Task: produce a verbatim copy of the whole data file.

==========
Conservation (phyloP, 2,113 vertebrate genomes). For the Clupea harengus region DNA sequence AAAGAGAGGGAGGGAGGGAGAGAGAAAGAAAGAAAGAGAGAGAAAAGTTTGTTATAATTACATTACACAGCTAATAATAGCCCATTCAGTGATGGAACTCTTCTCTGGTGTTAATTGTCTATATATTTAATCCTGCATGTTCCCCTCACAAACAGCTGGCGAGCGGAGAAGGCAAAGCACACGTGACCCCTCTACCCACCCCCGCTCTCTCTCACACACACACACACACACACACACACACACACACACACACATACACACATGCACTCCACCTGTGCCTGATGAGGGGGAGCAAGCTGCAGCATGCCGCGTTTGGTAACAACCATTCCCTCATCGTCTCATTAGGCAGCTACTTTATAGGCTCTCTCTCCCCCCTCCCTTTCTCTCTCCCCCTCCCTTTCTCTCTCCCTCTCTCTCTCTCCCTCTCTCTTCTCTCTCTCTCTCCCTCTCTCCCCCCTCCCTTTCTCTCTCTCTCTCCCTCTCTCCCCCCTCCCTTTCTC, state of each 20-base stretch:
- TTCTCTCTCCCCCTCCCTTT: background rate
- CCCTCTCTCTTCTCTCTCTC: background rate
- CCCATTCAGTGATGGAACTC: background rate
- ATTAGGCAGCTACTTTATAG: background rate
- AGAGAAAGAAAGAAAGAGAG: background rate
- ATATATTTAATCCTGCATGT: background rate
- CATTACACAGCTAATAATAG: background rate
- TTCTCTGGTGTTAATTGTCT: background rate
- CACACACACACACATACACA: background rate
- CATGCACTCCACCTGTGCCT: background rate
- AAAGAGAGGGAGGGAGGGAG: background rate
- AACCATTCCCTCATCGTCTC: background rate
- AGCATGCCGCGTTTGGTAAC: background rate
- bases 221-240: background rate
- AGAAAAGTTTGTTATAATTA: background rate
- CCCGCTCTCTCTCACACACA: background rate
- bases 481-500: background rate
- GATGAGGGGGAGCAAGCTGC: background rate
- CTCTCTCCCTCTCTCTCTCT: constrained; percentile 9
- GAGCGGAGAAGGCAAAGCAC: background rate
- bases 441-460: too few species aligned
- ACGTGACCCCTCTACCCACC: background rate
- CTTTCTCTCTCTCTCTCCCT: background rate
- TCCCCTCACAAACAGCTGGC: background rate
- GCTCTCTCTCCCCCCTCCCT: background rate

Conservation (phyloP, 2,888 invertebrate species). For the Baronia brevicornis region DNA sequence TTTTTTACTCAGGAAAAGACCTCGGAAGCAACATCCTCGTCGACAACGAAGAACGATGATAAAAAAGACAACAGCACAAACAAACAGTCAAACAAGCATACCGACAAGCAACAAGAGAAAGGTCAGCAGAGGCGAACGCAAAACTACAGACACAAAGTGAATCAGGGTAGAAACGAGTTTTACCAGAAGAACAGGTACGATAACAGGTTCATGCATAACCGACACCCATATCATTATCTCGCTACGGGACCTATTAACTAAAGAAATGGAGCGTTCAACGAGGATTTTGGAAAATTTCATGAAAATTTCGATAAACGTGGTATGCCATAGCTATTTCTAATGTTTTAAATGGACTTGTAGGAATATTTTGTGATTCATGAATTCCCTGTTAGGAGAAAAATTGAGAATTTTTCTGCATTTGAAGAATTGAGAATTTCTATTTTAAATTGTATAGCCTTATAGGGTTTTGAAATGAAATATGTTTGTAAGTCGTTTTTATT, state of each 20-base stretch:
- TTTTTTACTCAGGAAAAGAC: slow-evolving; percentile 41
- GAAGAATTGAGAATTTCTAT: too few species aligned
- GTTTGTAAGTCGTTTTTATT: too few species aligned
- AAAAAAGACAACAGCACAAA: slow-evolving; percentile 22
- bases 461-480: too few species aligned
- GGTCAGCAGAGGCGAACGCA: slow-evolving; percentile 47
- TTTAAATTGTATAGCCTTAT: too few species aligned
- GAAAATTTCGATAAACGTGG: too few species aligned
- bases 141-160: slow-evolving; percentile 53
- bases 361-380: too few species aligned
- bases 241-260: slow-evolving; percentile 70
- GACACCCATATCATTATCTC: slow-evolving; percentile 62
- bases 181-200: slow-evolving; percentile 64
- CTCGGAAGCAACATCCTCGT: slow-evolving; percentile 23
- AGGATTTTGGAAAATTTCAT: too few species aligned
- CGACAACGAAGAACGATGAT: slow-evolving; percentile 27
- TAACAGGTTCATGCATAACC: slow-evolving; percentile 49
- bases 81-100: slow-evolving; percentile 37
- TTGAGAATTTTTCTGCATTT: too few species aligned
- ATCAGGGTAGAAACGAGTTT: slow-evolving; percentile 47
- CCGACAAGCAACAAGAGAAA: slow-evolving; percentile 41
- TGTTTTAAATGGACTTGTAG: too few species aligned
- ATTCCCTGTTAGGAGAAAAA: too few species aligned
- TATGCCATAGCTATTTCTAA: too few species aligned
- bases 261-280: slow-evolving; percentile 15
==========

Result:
Conservation (phyloP, 2,113 vertebrate genomes). For the Clupea harengus region DNA sequence AAAGAGAGGGAGGGAGGGAGAGAGAAAGAAAGAAAGAGAGAGAAAAGTTTGTTATAATTACATTACACAGCTAATAATAGCCCATTCAGTGATGGAACTCTTCTCTGGTGTTAATTGTCTATATATTTAATCCTGCATGTTCCCCTCACAAACAGCTGGCGAGCGGAGAAGGCAAAGCACACGTGACCCCTCTACCCACCCCCGCTCTCTCTCACACACACACACACACACACACACACACACACACACACACATACACACATGCACTCCACCTGTGCCTGATGAGGGGGAGCAAGCTGCAGCATGCCGCGTTTGGTAACAACCATTCCCTCATCGTCTCATTAGGCAGCTACTTTATAGGCTCTCTCTCCCCCCTCCCTTTCTCTCTCCCCCTCCCTTTCTCTCTCCCTCTCTCTCTCTCCCTCTCTCTTCTCTCTCTCTCTCCCTCTCTCCCCCCTCCCTTTCTCTCTCTCTCTCCCTCTCTCCCCCCTCCCTTTCTC, state of each 20-base stretch:
- TTCTCTCTCCCCCTCCCTTT: background rate
- CCCTCTCTCTTCTCTCTCTC: background rate
- CCCATTCAGTGATGGAACTC: background rate
- ATTAGGCAGCTACTTTATAG: background rate
- AGAGAAAGAAAGAAAGAGAG: background rate
- ATATATTTAATCCTGCATGT: background rate
- CATTACACAGCTAATAATAG: background rate
- TTCTCTGGTGTTAATTGTCT: background rate
- CACACACACACACATACACA: background rate
- CATGCACTCCACCTGTGCCT: background rate
- AAAGAGAGGGAGGGAGGGAG: background rate
- AACCATTCCCTCATCGTCTC: background rate
- AGCATGCCGCGTTTGGTAAC: background rate
- bases 221-240: background rate
- AGAAAAGTTTGTTATAATTA: background rate
- CCCGCTCTCTCTCACACACA: background rate
- bases 481-500: background rate
- GATGAGGGGGAGCAAGCTGC: background rate
- CTCTCTCCCTCTCTCTCTCT: constrained; percentile 9
- GAGCGGAGAAGGCAAAGCAC: background rate
- bases 441-460: too few species aligned
- ACGTGACCCCTCTACCCACC: background rate
- CTTTCTCTCTCTCTCTCCCT: background rate
- TCCCCTCACAAACAGCTGGC: background rate
- GCTCTCTCTCCCCCCTCCCT: background rate

Conservation (phyloP, 2,888 invertebrate species). For the Baronia brevicornis region DNA sequence TTTTTTACTCAGGAAAAGACCTCGGAAGCAACATCCTCGTCGACAACGAAGAACGATGATAAAAAAGACAACAGCACAAACAAACAGTCAAACAAGCATACCGACAAGCAACAAGAGAAAGGTCAGCAGAGGCGAACGCAAAACTACAGACACAAAGTGAATCAGGGTAGAAACGAGTTTTACCAGAAGAACAGGTACGATAACAGGTTCATGCATAACCGACACCCATATCATTATCTCGCTACGGGACCTATTAACTAAAGAAATGGAGCGTTCAACGAGGATTTTGGAAAATTTCATGAAAATTTCGATAAACGTGGTATGCCATAGCTATTTCTAATGTTTTAAATGGACTTGTAGGAATATTTTGTGATTCATGAATTCCCTGTTAGGAGAAAAATTGAGAATTTTTCTGCATTTGAAGAATTGAGAATTTCTATTTTAAATTGTATAGCCTTATAGGGTTTTGAAATGAAATATGTTTGTAAGTCGTTTTTATT, state of each 20-base stretch:
- TTTTTTACTCAGGAAAAGAC: slow-evolving; percentile 41
- GAAGAATTGAGAATTTCTAT: too few species aligned
- GTTTGTAAGTCGTTTTTATT: too few species aligned
- AAAAAAGACAACAGCACAAA: slow-evolving; percentile 22
- bases 461-480: too few species aligned
- GGTCAGCAGAGGCGAACGCA: slow-evolving; percentile 47
- TTTAAATTGTATAGCCTTAT: too few species aligned
- GAAAATTTCGATAAACGTGG: too few species aligned
- bases 141-160: slow-evolving; percentile 53
- bases 361-380: too few species aligned
- bases 241-260: slow-evolving; percentile 70
- GACACCCATATCATTATCTC: slow-evolving; percentile 62
- bases 181-200: slow-evolving; percentile 64
- CTCGGAAGCAACATCCTCGT: slow-evolving; percentile 23
- AGGATTTTGGAAAATTTCAT: too few species aligned
- CGACAACGAAGAACGATGAT: slow-evolving; percentile 27
- TAACAGGTTCATGCATAACC: slow-evolving; percentile 49
- bases 81-100: slow-evolving; percentile 37
- TTGAGAATTTTTCTGCATTT: too few species aligned
- ATCAGGGTAGAAACGAGTTT: slow-evolving; percentile 47
- CCGACAAGCAACAAGAGAAA: slow-evolving; percentile 41
- TGTTTTAAATGGACTTGTAG: too few species aligned
- ATTCCCTGTTAGGAGAAAAA: too few species aligned
- TATGCCATAGCTATTTCTAA: too few species aligned
- bases 261-280: slow-evolving; percentile 15